I wanted to lay into him then, but I saw something familiar. A sore on his arm, those sores older people get when even their skin starts to fail. They are caused by nothing, about the size of a quarter and they bleed. It was fresh, glistening, and I notice a swipe of blood on his clothes from where his arm brushed against the fabric as he walked. I see these on my dad all the time; he was about my dad's age. I'm not sure where the justice is in that. A man the age of my father, who contributed to the death of millions of innocent people, can live his life in Solvang and have his only misfortune, on this particular day, be that he forgot to put a Band-Aid on and stained his jumpsuit. I felt as if he should be living a long life of apology shuffling down the street with only two words coming out of his mouth ever. I'm sorry.

My friend's plane landed, I was standing speechless, my anger now snagged on that shiny red stain.

"My turn." I took a slow step away from him and toward the runway. My weak attempt at an exit.

"If you enjoy it, you could take lessons. I'm sure there is a good ladies flying club nearby."

At least he was consistent.

"Good bye." I said, and officially turned away.

Walking toward the plane I could think of only one thing: My friend Jeremy's dad. While courting Jeremy's mother in the fifties, he sewed her a dress for every date they had. And he was the only one in a family of five to walk out of his concentration camp. Had Hitler's power held for one more day, his father might not be here, and no Jeremy, and no hand-made dresses.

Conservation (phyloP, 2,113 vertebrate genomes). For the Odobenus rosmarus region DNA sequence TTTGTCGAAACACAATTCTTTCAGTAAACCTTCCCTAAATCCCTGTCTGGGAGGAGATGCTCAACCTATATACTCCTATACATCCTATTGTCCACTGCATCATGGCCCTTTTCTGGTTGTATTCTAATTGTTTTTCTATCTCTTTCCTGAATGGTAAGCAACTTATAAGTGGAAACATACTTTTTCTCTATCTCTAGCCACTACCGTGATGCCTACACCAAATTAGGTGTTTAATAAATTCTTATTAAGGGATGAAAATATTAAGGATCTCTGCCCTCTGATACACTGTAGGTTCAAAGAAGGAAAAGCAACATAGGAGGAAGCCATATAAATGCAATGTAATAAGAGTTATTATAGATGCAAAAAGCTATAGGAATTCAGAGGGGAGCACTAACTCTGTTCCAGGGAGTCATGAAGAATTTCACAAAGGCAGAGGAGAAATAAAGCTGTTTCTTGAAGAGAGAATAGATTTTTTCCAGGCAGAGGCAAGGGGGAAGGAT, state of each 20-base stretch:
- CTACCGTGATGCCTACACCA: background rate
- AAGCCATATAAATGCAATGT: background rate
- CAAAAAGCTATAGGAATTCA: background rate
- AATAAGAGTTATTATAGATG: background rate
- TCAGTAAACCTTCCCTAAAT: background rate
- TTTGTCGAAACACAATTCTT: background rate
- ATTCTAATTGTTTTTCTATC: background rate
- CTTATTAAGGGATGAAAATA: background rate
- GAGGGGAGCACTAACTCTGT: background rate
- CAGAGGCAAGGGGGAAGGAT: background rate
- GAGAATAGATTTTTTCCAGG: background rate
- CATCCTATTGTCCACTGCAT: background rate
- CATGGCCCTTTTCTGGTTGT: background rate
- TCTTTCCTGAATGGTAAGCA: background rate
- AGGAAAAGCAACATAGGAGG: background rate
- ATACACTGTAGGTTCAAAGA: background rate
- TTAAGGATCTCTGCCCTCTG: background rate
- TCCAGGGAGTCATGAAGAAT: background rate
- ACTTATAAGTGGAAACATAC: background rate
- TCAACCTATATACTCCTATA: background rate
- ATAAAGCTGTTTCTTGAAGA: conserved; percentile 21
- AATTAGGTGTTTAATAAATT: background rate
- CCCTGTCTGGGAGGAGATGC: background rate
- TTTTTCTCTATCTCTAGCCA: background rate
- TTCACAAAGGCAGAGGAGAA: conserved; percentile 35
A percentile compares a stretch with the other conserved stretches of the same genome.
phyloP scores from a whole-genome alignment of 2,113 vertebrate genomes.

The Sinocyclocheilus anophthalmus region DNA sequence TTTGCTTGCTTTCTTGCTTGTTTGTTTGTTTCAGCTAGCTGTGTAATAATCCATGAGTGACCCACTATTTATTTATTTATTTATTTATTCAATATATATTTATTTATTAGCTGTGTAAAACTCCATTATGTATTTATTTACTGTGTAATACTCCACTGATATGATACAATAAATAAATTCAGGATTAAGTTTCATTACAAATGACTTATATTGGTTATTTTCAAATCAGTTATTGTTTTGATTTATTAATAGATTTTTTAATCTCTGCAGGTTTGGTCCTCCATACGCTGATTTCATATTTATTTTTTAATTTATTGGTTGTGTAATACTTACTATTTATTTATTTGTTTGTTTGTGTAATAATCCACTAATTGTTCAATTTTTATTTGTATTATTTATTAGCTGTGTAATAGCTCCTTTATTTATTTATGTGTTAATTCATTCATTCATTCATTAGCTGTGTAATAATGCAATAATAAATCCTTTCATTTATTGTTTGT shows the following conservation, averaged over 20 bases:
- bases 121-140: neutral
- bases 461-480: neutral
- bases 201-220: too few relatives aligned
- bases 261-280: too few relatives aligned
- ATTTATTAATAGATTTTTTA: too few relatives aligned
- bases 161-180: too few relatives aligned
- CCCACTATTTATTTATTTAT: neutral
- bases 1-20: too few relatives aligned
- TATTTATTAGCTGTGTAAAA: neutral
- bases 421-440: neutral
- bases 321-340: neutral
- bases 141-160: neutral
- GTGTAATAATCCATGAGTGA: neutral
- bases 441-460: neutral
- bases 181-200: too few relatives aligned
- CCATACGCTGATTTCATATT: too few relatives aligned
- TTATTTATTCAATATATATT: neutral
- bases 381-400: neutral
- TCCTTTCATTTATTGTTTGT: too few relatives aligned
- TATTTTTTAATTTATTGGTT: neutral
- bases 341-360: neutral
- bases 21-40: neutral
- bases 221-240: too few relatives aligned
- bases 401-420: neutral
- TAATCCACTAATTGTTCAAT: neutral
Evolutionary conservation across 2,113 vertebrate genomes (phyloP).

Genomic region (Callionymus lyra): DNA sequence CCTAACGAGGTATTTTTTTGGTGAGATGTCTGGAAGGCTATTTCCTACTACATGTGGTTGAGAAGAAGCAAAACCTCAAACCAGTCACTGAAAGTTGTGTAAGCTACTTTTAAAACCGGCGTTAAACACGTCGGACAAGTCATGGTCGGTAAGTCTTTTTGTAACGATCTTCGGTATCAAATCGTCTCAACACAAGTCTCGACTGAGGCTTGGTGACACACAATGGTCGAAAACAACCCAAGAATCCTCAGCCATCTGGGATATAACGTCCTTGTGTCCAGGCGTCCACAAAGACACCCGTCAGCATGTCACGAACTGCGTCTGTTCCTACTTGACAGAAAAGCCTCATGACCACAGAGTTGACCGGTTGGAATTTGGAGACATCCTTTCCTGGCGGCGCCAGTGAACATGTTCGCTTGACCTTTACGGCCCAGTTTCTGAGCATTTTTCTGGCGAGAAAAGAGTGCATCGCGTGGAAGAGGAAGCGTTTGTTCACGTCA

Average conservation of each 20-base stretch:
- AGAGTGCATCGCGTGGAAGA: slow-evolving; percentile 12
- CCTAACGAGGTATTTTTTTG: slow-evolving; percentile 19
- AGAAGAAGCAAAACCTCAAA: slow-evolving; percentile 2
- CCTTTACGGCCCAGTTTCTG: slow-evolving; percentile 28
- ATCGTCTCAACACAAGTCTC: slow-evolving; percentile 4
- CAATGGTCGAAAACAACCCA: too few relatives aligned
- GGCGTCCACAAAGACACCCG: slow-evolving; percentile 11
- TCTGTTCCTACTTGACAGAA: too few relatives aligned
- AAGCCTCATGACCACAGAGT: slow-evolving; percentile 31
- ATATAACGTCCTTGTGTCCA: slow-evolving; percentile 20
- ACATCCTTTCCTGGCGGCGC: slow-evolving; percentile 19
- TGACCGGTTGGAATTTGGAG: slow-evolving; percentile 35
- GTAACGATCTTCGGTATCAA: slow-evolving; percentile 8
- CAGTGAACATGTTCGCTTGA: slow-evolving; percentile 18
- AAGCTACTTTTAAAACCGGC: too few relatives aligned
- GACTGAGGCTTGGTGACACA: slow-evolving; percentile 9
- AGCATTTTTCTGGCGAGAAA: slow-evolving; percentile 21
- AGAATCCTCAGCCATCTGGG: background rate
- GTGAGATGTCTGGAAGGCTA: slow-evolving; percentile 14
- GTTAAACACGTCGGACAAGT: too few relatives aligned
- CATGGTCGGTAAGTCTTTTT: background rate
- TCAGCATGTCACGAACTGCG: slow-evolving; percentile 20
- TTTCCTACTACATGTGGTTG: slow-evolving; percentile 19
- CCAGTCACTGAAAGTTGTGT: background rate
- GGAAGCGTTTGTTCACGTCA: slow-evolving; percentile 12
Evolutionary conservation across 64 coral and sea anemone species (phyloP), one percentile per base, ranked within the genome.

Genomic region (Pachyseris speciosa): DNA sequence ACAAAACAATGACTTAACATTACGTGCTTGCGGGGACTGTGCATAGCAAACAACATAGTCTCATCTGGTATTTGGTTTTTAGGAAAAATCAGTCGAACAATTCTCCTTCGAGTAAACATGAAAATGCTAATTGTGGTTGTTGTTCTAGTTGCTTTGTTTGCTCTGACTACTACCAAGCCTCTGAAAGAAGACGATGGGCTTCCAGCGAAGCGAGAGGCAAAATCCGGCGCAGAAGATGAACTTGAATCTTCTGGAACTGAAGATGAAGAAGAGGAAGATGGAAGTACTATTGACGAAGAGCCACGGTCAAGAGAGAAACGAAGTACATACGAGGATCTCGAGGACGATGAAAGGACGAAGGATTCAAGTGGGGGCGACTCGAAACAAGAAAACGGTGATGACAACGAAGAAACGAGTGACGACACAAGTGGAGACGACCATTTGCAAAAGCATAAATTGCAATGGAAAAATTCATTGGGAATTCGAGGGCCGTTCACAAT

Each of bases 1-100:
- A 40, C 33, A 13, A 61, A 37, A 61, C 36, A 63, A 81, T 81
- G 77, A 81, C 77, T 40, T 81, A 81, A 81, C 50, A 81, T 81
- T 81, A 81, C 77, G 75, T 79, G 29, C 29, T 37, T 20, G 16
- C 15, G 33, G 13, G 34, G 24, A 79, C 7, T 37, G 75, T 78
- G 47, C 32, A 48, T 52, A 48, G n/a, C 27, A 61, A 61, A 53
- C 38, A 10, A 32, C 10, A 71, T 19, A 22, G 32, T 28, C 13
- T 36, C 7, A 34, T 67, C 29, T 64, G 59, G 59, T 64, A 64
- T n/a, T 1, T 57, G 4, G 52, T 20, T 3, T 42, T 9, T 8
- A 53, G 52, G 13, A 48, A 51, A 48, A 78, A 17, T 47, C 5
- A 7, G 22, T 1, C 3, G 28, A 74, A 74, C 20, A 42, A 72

I had been too nice, too forgiving. My questions didn't have enough fuel behind them. I gave him the space to speak and the dignity of a goodbye.

I tried to talk myself down as I got pulled into the sky. The area where we spoke shrunk beneath me. It didn't exactly look like a place of change, but maybe it could have been. I could see him, too, just a spot moving around its glider in a pre-flight check. I wondered about other Nazis living in America, maybe their only concession to their guilt is the small, out-of-the-way places they live.

Maybe we should make them wear armbands.

And, certainly, when given that kind of chance, we should walk away with no regrets. My chance went from a spot, to gone, in moments.